It’s a National Holiday, and we do not expect to do a heckuva lot of work today. There’s a decent college bowl game tonight and our Flyers will be taking on the Hated Rangers in the Winter Classic outdoor hockey game. There’s a bottle of champagne in the fridge that somehow evaded last night’s jackals-masquerading-as-friends. And it’s time to start working on those New Year’s resolutions.
Experts tell us that New Year’s resolutions are doomed to fail unless the list is short and limited to the important and attainable. We’re going to plug in the treadmill and stop falling for the “If you order dessert I’ll help you finish it” gambit. We also are thinking through some resolutions inspired by one of our Christmas presents, Walter Isaacson’s biography of Steve Jobs:
1. As much as we focus on technical areas (e.g., legal procedures , doctrines such as preemption, etc.), we must keep our eye on the basic human aspirations of our consumers (clients, courts, and juries). If there’s one Big Theme in the Jobs bio, it’s that Jobs was a miraculous combination of the technical and the spiritual. Jobs talked about the iPad (and, indeed, the company) residing at the intersection of liberal arts and technology. Jobs cared as much about consumer emotions as he did about computer code. Some science geeks can come up with devices that are intricate, brilliant — and ugly and user-hateful. Jobs arrived at a brilliant synthesis that embraced creativity and technology to produce tools for living. What we as lawyers do isn’t rocket, or even computer, science. But sometimes we focus unduly on technical issues and forget about how real human beings will receive and use what we say.
2. Binary thinking can be a good thing. Jobs invariably called ideas or products “amazing” or dreck (he used a much tougher word). People were either “heroes” or “bozos.” Sure, that viewpoint discards nuance. But it also facilitates action. Jobs had high standards and was decisive. He wasn’t always right, but he certainly made “a dent in the universe.” Groupthink can introduce too much compromise and muddle. We were at a presentation where a consultant said that while most consumer product organizations are promiscuous in their use of focus groups and surveys, Apple’s approach was a bit leaner. Then the consultant put up a photograph of Jobs: that’s how Apple made important decisions. We’ve been in cases where sometimes it seemed that one strong-willed plaintiff lawyer had certain advantages over a defense side frazzled by way too many diverging opinions.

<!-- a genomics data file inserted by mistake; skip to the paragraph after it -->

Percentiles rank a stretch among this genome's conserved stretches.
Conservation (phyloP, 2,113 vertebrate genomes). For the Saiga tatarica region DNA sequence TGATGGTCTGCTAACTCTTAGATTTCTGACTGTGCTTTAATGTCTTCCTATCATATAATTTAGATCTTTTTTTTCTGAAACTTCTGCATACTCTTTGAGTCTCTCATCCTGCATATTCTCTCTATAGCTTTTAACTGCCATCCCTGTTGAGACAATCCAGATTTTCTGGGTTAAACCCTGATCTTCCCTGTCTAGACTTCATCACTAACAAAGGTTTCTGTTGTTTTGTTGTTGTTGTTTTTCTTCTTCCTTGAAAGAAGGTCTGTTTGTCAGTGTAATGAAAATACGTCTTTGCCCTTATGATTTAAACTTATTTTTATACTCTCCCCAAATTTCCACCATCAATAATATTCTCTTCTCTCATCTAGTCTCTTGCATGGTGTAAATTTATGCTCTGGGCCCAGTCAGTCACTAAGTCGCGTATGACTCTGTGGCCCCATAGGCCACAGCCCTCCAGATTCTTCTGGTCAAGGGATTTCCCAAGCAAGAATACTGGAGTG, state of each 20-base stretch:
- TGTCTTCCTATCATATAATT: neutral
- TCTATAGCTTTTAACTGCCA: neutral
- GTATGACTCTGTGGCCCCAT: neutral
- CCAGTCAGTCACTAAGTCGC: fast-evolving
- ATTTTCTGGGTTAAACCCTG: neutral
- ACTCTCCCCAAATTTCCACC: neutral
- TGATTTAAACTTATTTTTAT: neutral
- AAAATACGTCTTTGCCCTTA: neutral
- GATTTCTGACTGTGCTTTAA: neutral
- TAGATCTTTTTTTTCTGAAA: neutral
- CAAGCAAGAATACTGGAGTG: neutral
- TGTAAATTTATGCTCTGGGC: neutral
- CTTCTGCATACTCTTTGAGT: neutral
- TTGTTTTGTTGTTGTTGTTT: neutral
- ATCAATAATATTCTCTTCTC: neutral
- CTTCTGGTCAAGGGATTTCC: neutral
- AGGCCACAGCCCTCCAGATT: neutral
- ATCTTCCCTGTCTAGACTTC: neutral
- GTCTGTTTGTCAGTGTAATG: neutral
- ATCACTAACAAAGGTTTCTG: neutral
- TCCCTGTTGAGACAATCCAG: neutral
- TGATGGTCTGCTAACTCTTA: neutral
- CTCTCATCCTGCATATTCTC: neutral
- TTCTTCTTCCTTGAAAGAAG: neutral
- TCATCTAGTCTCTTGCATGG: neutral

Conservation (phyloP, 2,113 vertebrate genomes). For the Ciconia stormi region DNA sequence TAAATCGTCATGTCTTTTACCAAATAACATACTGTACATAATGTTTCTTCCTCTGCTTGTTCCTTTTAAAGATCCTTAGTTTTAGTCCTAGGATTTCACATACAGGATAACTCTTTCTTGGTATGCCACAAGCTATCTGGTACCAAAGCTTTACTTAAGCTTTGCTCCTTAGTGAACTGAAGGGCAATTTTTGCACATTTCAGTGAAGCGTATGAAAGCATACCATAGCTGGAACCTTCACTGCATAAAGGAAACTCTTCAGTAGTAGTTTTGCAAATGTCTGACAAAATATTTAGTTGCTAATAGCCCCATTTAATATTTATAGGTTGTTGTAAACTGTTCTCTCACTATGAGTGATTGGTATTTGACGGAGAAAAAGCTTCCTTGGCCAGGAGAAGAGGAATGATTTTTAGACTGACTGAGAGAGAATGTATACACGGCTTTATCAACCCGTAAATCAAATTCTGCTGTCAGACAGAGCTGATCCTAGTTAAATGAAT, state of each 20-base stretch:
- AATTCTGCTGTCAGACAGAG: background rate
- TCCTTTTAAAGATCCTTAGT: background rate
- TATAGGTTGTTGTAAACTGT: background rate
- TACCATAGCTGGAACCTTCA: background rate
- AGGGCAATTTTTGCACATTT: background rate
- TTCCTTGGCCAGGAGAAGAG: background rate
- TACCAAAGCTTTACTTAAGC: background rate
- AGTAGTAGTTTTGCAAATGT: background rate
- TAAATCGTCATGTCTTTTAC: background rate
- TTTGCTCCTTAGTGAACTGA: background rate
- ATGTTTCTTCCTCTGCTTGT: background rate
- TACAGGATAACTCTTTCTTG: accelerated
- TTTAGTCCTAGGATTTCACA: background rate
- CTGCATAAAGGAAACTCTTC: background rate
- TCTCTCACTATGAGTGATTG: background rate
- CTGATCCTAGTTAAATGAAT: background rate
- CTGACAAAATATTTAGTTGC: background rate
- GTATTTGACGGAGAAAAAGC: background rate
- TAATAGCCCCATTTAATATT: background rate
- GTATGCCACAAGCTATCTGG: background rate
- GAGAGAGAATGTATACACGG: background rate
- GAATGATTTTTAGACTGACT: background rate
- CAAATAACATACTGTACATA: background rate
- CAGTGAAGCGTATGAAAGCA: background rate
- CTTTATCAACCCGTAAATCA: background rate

3. Simplicity is the purest form of sophistication. Look at an iMac. It’s simple, uncluttered, beautiful, and invites interaction. By contrast, this post is being typed on something that looks like it was designed by an Uzbekistani death squad. It takes a lot of work to make something complicated seem simple and inevitable, but that effort is worth it, whether it’s with a device, legal brief, graphical presentation, or argument.
4. Relentless, even crazy, perfectionism, can be inspiring. Jobs was notorious for insisting that even the inside of Apple products — parts that nobody would ever likely see — had to be beautiful, with straight lines and the right colors. It seems like a maniacal, wasteful approach, but somehow that kind of craftsmanship does manifest itself it to the consumer. It’s a tough standard to meet, but what’s the point of pledging to easy New Year’s resolutions?
5. In the end, the product is the key. When Jobs returned to Apple after his exile, he gave a speech to the troops. He asked: Why is the company in trouble? His answer was blunt: “The products suck.” Jobs wasn’t in the businesses he chose (think also of Pixar) to make money, though he did pretty well in that regard. He wanted to make great products. Of course, one should lead to the other. If you have smart people, sound processes, and all the great intentions in the world, none of it matters if the products aren’t great. It reminds us of something ex-Cubs and Phillies reliever Mitch Williams says about pitching: hitters don’t see how you feel, they see what you throw. Now, you might say two things: (1) this point is perfectly obvious, and (2) how does this notion apply to legal services? Lawyers don’t actually act as if it’s the product that matters. We talk a lot about how smart and insightful and eloquent we are. But what are we actually delivering to the client (and courts and juries)? Where is the actual, ocular proof that what we are doing is helping our consumers? We think we can do better. We have some ideas. At a minimum, those are questions we need to ask ourselves everyday in 2012 and beyond.
Happy New Year.